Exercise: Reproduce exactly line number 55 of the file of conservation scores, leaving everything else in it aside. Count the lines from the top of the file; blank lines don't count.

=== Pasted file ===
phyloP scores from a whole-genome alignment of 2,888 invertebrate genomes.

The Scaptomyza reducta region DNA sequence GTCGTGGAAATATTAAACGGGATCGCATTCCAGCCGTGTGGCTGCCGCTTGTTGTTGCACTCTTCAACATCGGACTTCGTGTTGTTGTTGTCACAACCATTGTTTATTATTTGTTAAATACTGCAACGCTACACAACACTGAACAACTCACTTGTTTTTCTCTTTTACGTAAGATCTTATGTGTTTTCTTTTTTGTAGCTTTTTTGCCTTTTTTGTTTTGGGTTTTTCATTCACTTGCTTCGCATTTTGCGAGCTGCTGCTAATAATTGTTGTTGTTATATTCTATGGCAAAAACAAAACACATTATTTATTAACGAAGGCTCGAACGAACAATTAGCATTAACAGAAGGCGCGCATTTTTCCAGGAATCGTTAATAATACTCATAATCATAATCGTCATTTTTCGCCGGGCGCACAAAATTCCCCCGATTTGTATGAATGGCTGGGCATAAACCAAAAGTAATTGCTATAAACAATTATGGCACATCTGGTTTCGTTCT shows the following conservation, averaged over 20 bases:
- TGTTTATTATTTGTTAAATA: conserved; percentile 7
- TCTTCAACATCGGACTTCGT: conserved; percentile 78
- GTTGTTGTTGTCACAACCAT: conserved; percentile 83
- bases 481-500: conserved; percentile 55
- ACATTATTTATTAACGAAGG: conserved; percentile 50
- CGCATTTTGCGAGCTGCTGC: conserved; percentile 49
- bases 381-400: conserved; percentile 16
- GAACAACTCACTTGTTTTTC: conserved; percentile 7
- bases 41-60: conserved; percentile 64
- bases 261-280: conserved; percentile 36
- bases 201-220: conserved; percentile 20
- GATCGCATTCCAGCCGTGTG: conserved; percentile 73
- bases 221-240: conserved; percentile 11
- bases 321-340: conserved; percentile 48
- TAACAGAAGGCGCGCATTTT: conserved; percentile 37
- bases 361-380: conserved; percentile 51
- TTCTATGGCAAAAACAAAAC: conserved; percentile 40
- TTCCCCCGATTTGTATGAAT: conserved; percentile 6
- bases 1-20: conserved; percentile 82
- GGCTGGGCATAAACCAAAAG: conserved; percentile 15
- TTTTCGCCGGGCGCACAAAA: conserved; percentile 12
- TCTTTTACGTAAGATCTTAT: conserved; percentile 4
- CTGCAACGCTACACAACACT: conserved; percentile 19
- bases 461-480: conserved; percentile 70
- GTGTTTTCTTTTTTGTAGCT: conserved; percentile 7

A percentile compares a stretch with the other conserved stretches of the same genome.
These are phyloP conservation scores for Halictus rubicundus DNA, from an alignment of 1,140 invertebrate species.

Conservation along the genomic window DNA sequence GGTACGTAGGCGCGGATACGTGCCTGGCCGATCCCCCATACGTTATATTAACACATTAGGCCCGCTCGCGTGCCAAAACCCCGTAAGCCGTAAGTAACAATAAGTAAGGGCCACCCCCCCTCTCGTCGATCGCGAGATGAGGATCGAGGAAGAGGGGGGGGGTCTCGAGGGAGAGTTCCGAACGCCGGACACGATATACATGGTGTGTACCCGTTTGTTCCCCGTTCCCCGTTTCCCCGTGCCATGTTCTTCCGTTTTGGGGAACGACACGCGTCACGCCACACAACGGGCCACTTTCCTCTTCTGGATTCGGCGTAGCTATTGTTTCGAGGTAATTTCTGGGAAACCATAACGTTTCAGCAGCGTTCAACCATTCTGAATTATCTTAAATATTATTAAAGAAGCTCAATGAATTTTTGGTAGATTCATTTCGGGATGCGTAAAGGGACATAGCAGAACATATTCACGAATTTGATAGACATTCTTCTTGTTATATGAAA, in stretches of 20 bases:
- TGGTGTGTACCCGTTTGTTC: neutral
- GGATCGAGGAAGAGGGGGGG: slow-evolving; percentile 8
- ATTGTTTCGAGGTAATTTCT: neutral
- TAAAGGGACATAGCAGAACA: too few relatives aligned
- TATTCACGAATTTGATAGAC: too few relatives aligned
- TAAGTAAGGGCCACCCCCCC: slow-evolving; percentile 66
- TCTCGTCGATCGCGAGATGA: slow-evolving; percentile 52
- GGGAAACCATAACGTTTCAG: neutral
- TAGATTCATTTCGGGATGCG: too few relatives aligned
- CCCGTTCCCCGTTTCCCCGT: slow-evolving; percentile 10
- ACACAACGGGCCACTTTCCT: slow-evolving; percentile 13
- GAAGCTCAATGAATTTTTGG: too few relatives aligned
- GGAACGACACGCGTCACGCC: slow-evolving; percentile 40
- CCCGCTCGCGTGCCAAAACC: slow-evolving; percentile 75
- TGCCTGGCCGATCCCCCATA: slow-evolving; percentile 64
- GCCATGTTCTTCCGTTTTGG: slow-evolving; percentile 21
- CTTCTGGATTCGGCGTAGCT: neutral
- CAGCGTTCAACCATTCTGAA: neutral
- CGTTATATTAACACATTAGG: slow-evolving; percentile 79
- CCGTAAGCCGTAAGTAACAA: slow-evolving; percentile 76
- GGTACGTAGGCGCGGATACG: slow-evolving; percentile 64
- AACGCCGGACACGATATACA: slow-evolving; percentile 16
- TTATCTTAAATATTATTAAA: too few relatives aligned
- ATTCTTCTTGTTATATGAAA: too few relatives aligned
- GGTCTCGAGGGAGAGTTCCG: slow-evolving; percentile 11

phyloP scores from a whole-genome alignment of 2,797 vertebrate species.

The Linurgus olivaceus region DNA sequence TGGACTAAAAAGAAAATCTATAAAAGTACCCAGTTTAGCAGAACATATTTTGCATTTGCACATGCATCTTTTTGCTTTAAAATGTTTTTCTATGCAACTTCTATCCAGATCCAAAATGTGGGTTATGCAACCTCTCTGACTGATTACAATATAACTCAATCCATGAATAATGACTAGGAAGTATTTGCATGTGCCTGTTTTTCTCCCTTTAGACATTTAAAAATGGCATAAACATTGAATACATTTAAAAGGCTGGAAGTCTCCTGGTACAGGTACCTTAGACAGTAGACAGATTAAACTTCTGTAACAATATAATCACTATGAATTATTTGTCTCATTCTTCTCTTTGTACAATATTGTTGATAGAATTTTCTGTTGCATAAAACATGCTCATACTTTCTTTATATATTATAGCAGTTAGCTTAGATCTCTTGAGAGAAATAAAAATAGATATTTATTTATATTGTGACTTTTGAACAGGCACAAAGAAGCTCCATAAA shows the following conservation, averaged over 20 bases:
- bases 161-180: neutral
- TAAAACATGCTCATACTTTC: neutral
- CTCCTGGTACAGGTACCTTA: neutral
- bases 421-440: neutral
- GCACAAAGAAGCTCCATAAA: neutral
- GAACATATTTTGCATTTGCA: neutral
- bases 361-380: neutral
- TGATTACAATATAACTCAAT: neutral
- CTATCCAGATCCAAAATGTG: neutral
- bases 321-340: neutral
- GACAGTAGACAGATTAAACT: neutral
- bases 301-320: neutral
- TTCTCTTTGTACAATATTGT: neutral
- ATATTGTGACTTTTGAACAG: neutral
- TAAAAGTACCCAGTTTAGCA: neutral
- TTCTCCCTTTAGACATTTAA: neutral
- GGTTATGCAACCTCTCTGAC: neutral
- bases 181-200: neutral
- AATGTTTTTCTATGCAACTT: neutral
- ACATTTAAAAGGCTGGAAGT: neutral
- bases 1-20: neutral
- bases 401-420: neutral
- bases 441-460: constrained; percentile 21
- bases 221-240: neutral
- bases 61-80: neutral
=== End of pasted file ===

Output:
- GGTCTCGAGGGAGAGTTCCG: slow-evolving; percentile 11